Also included are refreshingly unpretentious and informative liner notes written by Andrew Batt and lyrics and some wonderful of time photographs (all coming in a traditional 2CD jewel case, for those wondering!)
The first two of these received deluxe treatment with rhe release of The Frozen Borderline 1960-1970. Therein, not only were the original albums presented, but outtakes and alternate versions abounded as well. Now, The End also gets deluxe treatment as a 2CD reissue. The first disc features a remastered version of that one of the most important albums of all time, while the second disc has material from approximately the same time frame, the mid-1970s.
Outtakes and alternate versions would certainly have been more welcomed, but are probably not presented here as none were available. That said, what comprises the second disc is very important unreleased material all the same. It kicks off with one track from the previously available 1971 Peel Sessions: Secret Side. Since there was available room for the entire 4-track set, it is a shame only the one track is featured. This is followed by the impossibly rare and complete Peel Sessions from 1974 and this is as close as you're going to get to hearing alternate versions of the original album. No Cale, no Eno, no Manzanera... just Nico executing her songs without collaborators. In a way, the purity of these versions are the highlight of the deluxe edition. There are also two unreleased Old Grey Whistle Test tracks from 1975, which add to the importance of this set. The second disc finishes with the controversial and previously unreleased Das Lied Der Deutschen as well as the familiar The End performance from the June 1, 1974 album.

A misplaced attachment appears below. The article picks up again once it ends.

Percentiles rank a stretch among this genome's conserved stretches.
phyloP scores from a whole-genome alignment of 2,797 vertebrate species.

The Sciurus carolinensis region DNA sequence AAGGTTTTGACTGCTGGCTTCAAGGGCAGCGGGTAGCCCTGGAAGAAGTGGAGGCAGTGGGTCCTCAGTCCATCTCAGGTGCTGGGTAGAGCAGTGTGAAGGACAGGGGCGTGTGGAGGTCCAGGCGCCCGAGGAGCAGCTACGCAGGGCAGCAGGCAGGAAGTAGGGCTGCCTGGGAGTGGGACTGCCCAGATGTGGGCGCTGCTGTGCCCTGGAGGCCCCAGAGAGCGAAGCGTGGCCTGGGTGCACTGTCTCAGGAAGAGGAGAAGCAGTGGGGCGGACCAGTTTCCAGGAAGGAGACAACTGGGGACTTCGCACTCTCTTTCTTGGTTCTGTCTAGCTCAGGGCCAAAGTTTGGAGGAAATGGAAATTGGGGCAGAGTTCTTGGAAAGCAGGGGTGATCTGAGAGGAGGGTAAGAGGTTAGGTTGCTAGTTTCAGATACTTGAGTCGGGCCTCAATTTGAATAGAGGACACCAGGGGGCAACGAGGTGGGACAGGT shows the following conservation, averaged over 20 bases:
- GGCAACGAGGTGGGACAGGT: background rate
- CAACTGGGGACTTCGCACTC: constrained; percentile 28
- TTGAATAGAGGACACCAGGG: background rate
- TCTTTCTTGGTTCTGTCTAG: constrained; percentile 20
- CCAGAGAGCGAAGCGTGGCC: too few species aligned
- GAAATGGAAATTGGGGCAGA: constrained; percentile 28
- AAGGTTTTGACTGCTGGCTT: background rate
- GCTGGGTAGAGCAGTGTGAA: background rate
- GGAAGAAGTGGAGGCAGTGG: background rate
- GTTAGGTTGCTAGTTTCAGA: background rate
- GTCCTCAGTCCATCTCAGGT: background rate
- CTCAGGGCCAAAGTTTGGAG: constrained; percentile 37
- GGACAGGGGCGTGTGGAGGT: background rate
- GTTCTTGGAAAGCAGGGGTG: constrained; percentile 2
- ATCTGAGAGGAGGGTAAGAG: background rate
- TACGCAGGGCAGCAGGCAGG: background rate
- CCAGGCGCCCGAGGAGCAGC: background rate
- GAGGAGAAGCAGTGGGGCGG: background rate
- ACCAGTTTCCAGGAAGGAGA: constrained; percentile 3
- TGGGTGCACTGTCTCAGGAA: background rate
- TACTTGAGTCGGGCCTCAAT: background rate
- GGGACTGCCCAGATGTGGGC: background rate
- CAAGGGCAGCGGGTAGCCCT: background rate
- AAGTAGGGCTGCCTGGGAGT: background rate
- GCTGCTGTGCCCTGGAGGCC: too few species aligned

Previous to this most important trilogy was the flawed Chelsea Girl; imperfect due to the added string arrangement and flute, which pretty much ruined the greatness of Nico, Cale, Reed and Morrison's otherwise "soft" Velvet Underground and Nico outting. And of course before that was the great VU&N album itself. Subsequent to The End was relatively mediocre albums; mainly unofficial live albums which were never meant to be heard in the first place. The End, along with its two immediate predecessors, is what made Nico great. She tread musically territory where no one had gone before and no one ever will again. In that regard, Nico's music is timeless.